Out of every injury to the hand or arms we treat at our Oakland County practice, animal bites are one of the most common. This is hardly surprising, as the likelihood of a person being bit by a domestic animal at some point in their life is estimated to be approximately 50%. Though typically the result of an overly playful or aggressive pet, animal bites can also result from wildlife. And, in rare cases, human bites can also cause injury to the hand.
Because bites introduce dangerous bacteria from the animal’s mouth directly into the wound, the risk of dangerous infection and long term complications is great. For this reason, bite injuries to the hand should be treated as soon as possible by a specialist like board certified Oakland County hand surgeon Dr. Rehman.
Dog Bite Injury of the Hand
Statistically speaking, when a person incurs a bite injury of the hand, man’s best friend is most likely to blame. But while 80-90% of domestic pet bites are from dogs, only 10-50% of all dog bite injuries are reported to medical professionals.
Still, in the United States alone, roughly 333,680 dog bite injuries are treated every year by emergency departments. And due to the serious nature of the injury’s location, if you have suffered a dog bite injury to the hand, it is crucial that you add yourself to that number.
Cat Bite Injury of the Hand
While a bite injury of the hand is statistically more likely to be from a dog, cat bites can often be more dangerous. This is due to the increased risk of infection faced by puncture wounds caused by cats’ sharp, pointed teeth. While a cat bite injury of the hand might not look too serious at first glance, they can allow for bacteria to be injected into the tissue of the patient’s hand. When left untreated, 30-50% of every cat bite injury to the hand will progress to an infectious emergency.
Reverse Bite Injury of the Hand
Also known as a closed fist injury or a “fight bite,” a reverse bite injury of the hand results from punching someone in the face and inadvertently cutting their metacarpophalangeal (MPC) joint on the teeth of their opponent. A reverse bite injury of the hand can result in oral bacteria penetrating multiple layers of the hand’s tissue, giving way to significant risk of infection.
While the unimpressive size of most wounds lead to reverse bite injury of the hand being underestimated, they can nonetheless have serious consequences. A reverse bite injury of the hand can cause laceration to the patient’s extensor tendon. And when left untreated, a reverse bite injury of the hand can quickly become infected, itself leading to severe medical complications.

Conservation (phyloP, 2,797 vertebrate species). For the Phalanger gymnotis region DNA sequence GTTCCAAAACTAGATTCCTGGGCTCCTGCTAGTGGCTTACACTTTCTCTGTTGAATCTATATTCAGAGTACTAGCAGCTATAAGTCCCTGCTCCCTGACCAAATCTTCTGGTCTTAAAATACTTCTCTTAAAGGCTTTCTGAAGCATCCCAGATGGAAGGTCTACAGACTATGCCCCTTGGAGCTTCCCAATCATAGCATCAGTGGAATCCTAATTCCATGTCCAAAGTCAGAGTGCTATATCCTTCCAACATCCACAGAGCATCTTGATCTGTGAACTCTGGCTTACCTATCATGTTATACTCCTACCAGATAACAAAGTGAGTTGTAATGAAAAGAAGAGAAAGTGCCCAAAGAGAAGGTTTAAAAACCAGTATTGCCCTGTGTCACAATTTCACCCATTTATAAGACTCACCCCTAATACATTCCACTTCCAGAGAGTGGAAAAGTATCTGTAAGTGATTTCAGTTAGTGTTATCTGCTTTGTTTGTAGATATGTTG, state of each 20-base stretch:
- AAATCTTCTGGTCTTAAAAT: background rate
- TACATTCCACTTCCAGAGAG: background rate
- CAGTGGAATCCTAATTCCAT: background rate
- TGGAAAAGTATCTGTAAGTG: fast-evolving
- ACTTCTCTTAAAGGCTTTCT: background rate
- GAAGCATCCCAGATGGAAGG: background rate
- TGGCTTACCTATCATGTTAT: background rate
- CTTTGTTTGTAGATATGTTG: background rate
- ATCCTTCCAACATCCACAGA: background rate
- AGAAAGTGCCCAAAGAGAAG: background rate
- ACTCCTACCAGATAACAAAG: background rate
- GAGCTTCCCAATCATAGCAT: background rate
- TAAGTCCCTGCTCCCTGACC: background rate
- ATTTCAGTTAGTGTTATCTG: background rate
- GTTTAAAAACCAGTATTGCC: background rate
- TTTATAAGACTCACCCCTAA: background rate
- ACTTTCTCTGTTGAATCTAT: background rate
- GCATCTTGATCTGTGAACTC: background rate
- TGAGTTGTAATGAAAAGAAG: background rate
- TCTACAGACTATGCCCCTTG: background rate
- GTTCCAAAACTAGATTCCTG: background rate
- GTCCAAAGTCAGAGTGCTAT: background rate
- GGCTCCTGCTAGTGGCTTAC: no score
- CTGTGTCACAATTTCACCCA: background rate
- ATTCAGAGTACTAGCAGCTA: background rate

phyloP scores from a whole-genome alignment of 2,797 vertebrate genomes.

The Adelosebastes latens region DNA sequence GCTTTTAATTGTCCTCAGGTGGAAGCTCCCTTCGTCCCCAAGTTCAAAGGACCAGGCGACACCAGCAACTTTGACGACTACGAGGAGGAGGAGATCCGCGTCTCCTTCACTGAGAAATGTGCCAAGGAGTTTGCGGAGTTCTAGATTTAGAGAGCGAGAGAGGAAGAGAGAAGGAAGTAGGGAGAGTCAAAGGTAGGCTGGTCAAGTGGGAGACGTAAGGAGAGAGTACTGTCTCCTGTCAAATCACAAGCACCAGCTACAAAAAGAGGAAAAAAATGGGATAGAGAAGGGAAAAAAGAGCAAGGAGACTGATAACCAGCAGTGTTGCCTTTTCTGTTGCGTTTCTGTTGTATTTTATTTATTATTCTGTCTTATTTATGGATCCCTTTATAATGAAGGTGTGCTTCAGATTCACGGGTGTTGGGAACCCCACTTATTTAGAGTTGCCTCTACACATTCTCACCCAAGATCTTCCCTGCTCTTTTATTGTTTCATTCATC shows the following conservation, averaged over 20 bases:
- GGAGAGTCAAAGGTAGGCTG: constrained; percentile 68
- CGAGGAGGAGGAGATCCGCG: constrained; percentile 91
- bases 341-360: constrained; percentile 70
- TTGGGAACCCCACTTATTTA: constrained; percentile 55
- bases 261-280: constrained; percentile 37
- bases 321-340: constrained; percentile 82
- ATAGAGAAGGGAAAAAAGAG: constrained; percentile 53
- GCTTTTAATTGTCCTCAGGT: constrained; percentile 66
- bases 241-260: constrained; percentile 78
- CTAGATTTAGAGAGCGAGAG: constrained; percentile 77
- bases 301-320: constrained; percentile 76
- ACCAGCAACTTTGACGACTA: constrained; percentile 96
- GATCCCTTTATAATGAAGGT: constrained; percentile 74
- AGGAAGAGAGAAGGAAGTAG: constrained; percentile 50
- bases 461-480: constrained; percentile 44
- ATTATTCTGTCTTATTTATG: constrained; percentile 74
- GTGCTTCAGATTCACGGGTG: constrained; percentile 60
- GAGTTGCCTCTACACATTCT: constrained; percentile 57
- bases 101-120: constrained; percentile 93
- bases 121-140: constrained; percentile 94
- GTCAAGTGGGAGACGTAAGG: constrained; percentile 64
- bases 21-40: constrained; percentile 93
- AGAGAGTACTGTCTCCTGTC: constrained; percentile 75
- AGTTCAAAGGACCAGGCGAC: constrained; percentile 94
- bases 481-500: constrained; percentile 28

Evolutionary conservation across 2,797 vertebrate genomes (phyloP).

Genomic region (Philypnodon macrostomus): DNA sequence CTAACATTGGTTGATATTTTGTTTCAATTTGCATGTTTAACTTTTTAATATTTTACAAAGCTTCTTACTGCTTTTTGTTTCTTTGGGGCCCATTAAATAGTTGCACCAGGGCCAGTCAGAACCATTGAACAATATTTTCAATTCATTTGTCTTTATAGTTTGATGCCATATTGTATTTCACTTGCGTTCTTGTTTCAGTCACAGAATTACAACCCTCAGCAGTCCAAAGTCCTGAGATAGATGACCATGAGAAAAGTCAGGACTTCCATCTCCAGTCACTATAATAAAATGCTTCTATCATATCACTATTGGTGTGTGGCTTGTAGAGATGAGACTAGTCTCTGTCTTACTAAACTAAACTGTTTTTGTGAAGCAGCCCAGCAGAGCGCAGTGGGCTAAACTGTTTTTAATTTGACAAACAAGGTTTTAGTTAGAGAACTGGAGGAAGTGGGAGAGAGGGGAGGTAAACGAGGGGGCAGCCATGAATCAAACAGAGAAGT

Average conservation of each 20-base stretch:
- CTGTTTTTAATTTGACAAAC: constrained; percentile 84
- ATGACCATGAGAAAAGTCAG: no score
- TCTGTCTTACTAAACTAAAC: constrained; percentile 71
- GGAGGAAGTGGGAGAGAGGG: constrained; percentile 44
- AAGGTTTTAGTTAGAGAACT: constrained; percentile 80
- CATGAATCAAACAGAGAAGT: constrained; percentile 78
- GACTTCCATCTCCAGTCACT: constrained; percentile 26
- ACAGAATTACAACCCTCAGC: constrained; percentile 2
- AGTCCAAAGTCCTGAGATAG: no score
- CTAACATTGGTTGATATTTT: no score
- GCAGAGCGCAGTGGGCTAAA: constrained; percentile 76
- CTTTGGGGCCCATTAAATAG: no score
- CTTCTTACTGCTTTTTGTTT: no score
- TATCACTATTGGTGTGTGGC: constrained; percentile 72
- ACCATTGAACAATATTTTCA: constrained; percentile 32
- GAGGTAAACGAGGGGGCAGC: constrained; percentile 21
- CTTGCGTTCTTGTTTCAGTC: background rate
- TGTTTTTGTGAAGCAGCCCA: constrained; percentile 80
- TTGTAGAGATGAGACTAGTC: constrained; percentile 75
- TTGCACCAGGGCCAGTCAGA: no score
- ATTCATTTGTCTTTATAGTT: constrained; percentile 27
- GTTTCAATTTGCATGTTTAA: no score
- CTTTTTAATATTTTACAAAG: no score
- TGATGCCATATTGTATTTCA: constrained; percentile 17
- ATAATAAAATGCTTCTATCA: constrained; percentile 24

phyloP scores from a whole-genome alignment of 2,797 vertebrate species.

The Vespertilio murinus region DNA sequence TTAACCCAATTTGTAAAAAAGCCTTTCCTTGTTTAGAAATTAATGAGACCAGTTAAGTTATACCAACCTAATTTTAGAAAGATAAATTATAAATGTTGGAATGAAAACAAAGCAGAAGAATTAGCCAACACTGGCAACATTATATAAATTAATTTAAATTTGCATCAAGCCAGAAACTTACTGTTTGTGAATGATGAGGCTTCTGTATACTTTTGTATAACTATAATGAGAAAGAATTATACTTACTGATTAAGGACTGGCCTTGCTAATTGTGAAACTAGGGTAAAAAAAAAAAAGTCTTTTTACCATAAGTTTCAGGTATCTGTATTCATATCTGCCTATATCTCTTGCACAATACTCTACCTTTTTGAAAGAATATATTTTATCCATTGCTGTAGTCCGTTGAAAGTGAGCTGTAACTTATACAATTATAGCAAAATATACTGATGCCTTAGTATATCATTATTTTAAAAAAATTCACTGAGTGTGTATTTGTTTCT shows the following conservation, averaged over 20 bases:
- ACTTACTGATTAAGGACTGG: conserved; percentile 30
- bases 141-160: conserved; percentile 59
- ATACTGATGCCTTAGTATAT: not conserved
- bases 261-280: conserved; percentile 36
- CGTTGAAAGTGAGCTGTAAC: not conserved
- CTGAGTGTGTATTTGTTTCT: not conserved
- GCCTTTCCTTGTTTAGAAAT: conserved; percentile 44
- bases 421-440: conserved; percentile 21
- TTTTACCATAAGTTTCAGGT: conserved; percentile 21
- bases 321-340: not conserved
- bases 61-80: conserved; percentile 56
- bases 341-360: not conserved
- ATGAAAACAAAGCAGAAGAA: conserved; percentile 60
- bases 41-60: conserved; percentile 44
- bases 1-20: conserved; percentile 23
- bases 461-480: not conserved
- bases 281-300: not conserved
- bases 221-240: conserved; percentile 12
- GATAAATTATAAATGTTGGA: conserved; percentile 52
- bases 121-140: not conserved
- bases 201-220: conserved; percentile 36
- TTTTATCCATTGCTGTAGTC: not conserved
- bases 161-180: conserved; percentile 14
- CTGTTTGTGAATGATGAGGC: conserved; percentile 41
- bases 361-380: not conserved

Treating Bite Injuries of the Hand
Regardless its cause, a bite injury of the hand of any kind puts the patient at risk for serious conditions including osteoarthritis, septic arthritis, and flexor tenosynovitis. To avoid pitfalls like these, anyone who has sustained a bite injury of the hand should waste no time contacting a professional like board certified Oakland County hand expert Dr. Rehman.
The pathogen most frequently isolated from an animal bite injury of the hand is called Pasteurella, which must be covered by an antibiotic, such as amoxicillin-clavulanate.
After experiencing an animal bite injury of the hand, patients should also receive immunization for tetanus. And if the animal responsible has an unknown vaccination status, or if the animal is not available to be observed, patients should also be given rabies immunization.
Animal & Dog Bite Injury of the Hand Doctor – Oakland County
If you suffered a bite injury it is extremely important to have your hand examined and treated by a board certified hand surgeon like Dr. Rehman as soon as possible. She will rapidly put in place a treatment plan to not only relieve symptoms, but to thoroughly clean and sterilize the wound on your fingers or hand.
Rapid intervention is required to prevent infection, preserve the function of the hand, and avoid long term complications such as septic arthritis or osteoarthritis. Do not delay. Call Oakland County hand surgeon Dr. Rehman today.